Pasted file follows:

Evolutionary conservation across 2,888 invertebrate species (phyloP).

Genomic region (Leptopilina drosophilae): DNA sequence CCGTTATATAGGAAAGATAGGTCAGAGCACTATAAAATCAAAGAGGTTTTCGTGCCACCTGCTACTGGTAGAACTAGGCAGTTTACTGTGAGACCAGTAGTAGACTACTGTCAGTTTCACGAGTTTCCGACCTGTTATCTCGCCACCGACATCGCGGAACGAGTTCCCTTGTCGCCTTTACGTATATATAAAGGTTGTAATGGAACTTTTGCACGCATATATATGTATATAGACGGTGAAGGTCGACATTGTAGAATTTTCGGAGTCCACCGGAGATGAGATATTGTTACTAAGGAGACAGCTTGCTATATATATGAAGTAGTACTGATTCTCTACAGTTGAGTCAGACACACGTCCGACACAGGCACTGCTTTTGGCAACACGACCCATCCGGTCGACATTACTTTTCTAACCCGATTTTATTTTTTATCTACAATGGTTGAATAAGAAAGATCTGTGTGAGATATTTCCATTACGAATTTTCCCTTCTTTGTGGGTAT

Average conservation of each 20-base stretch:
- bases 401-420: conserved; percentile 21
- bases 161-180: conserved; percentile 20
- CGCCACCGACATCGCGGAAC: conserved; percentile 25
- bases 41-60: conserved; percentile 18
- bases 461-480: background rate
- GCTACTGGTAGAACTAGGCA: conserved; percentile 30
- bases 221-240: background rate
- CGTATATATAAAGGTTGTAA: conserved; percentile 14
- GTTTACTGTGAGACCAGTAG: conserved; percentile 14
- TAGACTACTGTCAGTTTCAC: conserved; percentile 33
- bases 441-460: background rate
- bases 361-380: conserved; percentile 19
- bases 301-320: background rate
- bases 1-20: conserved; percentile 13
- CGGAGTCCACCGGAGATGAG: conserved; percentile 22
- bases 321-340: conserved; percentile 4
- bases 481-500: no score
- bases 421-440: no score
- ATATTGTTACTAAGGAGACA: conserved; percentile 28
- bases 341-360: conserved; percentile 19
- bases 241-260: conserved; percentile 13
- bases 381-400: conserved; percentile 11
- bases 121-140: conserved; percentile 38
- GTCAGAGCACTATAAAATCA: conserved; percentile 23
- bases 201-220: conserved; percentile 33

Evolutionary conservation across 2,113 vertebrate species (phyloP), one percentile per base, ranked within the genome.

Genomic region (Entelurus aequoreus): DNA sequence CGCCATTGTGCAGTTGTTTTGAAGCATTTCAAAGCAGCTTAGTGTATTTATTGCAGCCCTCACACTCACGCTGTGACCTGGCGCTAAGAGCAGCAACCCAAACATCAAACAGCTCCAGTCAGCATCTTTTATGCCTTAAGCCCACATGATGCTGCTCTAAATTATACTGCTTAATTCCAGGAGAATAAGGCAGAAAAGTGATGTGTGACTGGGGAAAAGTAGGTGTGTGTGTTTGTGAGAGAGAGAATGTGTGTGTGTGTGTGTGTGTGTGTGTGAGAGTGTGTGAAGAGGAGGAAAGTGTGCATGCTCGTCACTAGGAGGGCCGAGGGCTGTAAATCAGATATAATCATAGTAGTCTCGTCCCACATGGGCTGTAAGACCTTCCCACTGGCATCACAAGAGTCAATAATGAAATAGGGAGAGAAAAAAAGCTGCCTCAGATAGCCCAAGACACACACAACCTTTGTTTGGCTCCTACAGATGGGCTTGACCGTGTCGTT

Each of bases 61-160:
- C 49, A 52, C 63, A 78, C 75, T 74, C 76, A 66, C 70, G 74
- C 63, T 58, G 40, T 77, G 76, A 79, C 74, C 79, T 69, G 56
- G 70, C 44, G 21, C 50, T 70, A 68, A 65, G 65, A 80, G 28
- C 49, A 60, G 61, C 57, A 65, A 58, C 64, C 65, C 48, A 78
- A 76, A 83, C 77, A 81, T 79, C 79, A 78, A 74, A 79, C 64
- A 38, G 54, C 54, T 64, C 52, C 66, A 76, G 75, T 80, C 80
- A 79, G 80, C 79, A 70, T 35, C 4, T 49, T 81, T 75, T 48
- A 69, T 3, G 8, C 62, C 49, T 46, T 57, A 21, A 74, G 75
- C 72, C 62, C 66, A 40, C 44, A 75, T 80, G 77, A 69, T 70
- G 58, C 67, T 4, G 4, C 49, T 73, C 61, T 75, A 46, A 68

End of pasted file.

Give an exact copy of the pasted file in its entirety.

Evolutionary conservation across 2,888 invertebrate species (phyloP).

Genomic region (Leptopilina drosophilae): DNA sequence CCGTTATATAGGAAAGATAGGTCAGAGCACTATAAAATCAAAGAGGTTTTCGTGCCACCTGCTACTGGTAGAACTAGGCAGTTTACTGTGAGACCAGTAGTAGACTACTGTCAGTTTCACGAGTTTCCGACCTGTTATCTCGCCACCGACATCGCGGAACGAGTTCCCTTGTCGCCTTTACGTATATATAAAGGTTGTAATGGAACTTTTGCACGCATATATATGTATATAGACGGTGAAGGTCGACATTGTAGAATTTTCGGAGTCCACCGGAGATGAGATATTGTTACTAAGGAGACAGCTTGCTATATATATGAAGTAGTACTGATTCTCTACAGTTGAGTCAGACACACGTCCGACACAGGCACTGCTTTTGGCAACACGACCCATCCGGTCGACATTACTTTTCTAACCCGATTTTATTTTTTATCTACAATGGTTGAATAAGAAAGATCTGTGTGAGATATTTCCATTACGAATTTTCCCTTCTTTGTGGGTAT

Average conservation of each 20-base stretch:
- bases 401-420: conserved; percentile 21
- bases 161-180: conserved; percentile 20
- CGCCACCGACATCGCGGAAC: conserved; percentile 25
- bases 41-60: conserved; percentile 18
- bases 461-480: background rate
- GCTACTGGTAGAACTAGGCA: conserved; percentile 30
- bases 221-240: background rate
- CGTATATATAAAGGTTGTAA: conserved; percentile 14
- GTTTACTGTGAGACCAGTAG: conserved; percentile 14
- TAGACTACTGTCAGTTTCAC: conserved; percentile 33
- bases 441-460: background rate
- bases 361-380: conserved; percentile 19
- bases 301-320: background rate
- bases 1-20: conserved; percentile 13
- CGGAGTCCACCGGAGATGAG: conserved; percentile 22
- bases 321-340: conserved; percentile 4
- bases 481-500: no score
- bases 421-440: no score
- ATATTGTTACTAAGGAGACA: conserved; percentile 28
- bases 341-360: conserved; percentile 19
- bases 241-260: conserved; percentile 13
- bases 381-400: conserved; percentile 11
- bases 121-140: conserved; percentile 38
- GTCAGAGCACTATAAAATCA: conserved; percentile 23
- bases 201-220: conserved; percentile 33

Evolutionary conservation across 2,113 vertebrate species (phyloP), one percentile per base, ranked within the genome.

Genomic region (Entelurus aequoreus): DNA sequence CGCCATTGTGCAGTTGTTTTGAAGCATTTCAAAGCAGCTTAGTGTATTTATTGCAGCCCTCACACTCACGCTGTGACCTGGCGCTAAGAGCAGCAACCCAAACATCAAACAGCTCCAGTCAGCATCTTTTATGCCTTAAGCCCACATGATGCTGCTCTAAATTATACTGCTTAATTCCAGGAGAATAAGGCAGAAAAGTGATGTGTGACTGGGGAAAAGTAGGTGTGTGTGTTTGTGAGAGAGAGAATGTGTGTGTGTGTGTGTGTGTGTGTGTGAGAGTGTGTGAAGAGGAGGAAAGTGTGCATGCTCGTCACTAGGAGGGCCGAGGGCTGTAAATCAGATATAATCATAGTAGTCTCGTCCCACATGGGCTGTAAGACCTTCCCACTGGCATCACAAGAGTCAATAATGAAATAGGGAGAGAAAAAAAGCTGCCTCAGATAGCCCAAGACACACACAACCTTTGTTTGGCTCCTACAGATGGGCTTGACCGTGTCGTT

Each of bases 61-160:
- C 49, A 52, C 63, A 78, C 75, T 74, C 76, A 66, C 70, G 74
- C 63, T 58, G 40, T 77, G 76, A 79, C 74, C 79, T 69, G 56
- G 70, C 44, G 21, C 50, T 70, A 68, A 65, G 65, A 80, G 28
- C 49, A 60, G 61, C 57, A 65, A 58, C 64, C 65, C 48, A 78
- A 76, A 83, C 77, A 81, T 79, C 79, A 78, A 74, A 79, C 64
- A 38, G 54, C 54, T 64, C 52, C 66, A 76, G 75, T 80, C 80
- A 79, G 80, C 79, A 70, T 35, C 4, T 49, T 81, T 75, T 48
- A 69, T 3, G 8, C 62, C 49, T 46, T 57, A 21, A 74, G 75
- C 72, C 62, C 66, A 40, C 44, A 75, T 80, G 77, A 69, T 70
- G 58, C 67, T 4, G 4, C 49, T 73, C 61, T 75, A 46, A 68